Many turtle keepers here in the USA can recall seeing hatchling Red-Eared Sliders with gaily-painted shells being offered for sale at pet stores and carnivals. Thankfully, through education and the passage of legislation, that practice, which killed thousands if not millions of turtles, is no longer with us. Unfortunately, an equally-horrific new fad has recently popped up in China, where millions of young African Clawed Frogs are being colored with industrial dyes and sold as short-lived “novelties”.
Torturing Sensitive Creatures
A thin, sensitive skin pre-disposes frogs to a variety of environmental hazards, and may be one of the factors behind the recent extinctions of hundreds of species worldwide. Permeable to water, oxygen and chemicals, frog skin is marvelous yet delicate, and easily irritated by any exposure to less-than-ideal environments.
So just imagine the effect of injections of industrial dyes! Actually, any animal would be horribly injured or killed by such a practice…in fact, the dyes being used on the frogs are reportedly dangerous for people to handle.
As you can see from article linked below, the frogs take on neon hues of pink, yellow, green and other colors, and appear more like plastic toys than live animals – a situation that makes it more likely they will be treated as objects and not living creatures in need of care.
Larger Issues: Animals as Objects
In addition to the outright killing of frogs, the practice of dyeing them raises the larger issue of how they are perceived. In this article, for example, the author has not even bothered to identify the type of frogs that are being sold, and even makes light of the situation – suggesting that the frogs sell-out so fast that prospective owners may need to dye their own! The author callously goes on to note that the dyes should last 3-4 years “…by which time the frogs will probably be long dead anyway”.
As you can see by the video linked below, sellers also show little regard for the doomed creatures’ needs – the dyed frogs pictured there are held in a bare tank of filthy water in which float dead fishes.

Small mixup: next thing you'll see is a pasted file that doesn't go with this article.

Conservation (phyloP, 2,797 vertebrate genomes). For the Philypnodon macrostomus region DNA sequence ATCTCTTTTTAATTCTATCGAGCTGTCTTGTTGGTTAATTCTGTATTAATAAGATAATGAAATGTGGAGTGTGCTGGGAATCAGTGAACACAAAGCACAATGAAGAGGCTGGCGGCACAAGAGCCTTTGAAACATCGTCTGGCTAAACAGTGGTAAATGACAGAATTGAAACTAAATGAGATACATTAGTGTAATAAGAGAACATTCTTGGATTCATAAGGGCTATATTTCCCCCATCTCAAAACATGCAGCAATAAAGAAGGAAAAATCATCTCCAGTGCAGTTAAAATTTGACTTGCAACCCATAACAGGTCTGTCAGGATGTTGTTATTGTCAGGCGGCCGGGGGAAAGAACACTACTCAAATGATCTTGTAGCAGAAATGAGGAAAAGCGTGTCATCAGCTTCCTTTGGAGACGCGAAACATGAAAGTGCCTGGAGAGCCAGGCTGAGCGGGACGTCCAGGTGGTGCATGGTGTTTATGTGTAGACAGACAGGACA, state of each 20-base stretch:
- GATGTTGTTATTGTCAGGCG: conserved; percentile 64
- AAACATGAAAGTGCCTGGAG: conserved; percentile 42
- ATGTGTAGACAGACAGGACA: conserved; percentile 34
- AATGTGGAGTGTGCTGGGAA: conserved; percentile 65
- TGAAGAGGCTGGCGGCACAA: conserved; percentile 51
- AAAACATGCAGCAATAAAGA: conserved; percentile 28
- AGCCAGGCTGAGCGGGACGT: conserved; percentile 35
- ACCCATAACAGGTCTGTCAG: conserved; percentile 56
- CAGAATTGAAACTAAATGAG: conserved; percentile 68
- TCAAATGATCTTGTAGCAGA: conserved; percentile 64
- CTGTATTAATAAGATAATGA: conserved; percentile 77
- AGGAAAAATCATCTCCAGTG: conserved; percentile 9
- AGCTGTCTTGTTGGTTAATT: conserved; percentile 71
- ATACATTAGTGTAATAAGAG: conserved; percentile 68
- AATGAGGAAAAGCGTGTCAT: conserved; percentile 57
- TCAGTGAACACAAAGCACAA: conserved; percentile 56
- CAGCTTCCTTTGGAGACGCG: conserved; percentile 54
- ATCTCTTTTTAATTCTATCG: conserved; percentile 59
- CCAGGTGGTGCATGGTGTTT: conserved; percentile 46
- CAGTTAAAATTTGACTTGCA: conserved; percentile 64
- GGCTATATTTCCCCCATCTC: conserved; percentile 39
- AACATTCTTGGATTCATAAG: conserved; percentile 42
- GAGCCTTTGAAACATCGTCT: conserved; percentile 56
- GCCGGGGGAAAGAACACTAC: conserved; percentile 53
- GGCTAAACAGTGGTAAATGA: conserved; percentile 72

A Life-Saving Frog
Ironically, so much of interest could have been written about African Clawed Frogs. Once used as the basis for pregnancy tests (the Hogben Test), these frogs have been used in medical research for decades, and have saved countless human lives. Captives become quite responsive and have lived for nearly 30 years, and educational kits featuring Clawed Frog tadpoles have introduced millions of school children to the wonders of metamorphosis. I could go on…please see the article below for more on this most unique amphibian.
“Tiger Dogs” and other Odd Fads
Apparently, “plain” animals are not interesting enough for many modern-day consumers in China and elsewhere these days. Fishes confined to lockets are still being sold, and in the past few years the practice of coloring dogs to resemble tigers, pandas and other creatures has become fashionable (please see article below).
Reporting Animal Abuse
Please read my article on Reporting Animal Abuse (USA), and of course feel free to write in for advice; in most cases I’ll be able to direct you to an appropriate local authority if you have witnessed animal cruelty or abuse.
White clawed frog image referenced from wikipedia and originally posted by Museoftheviolets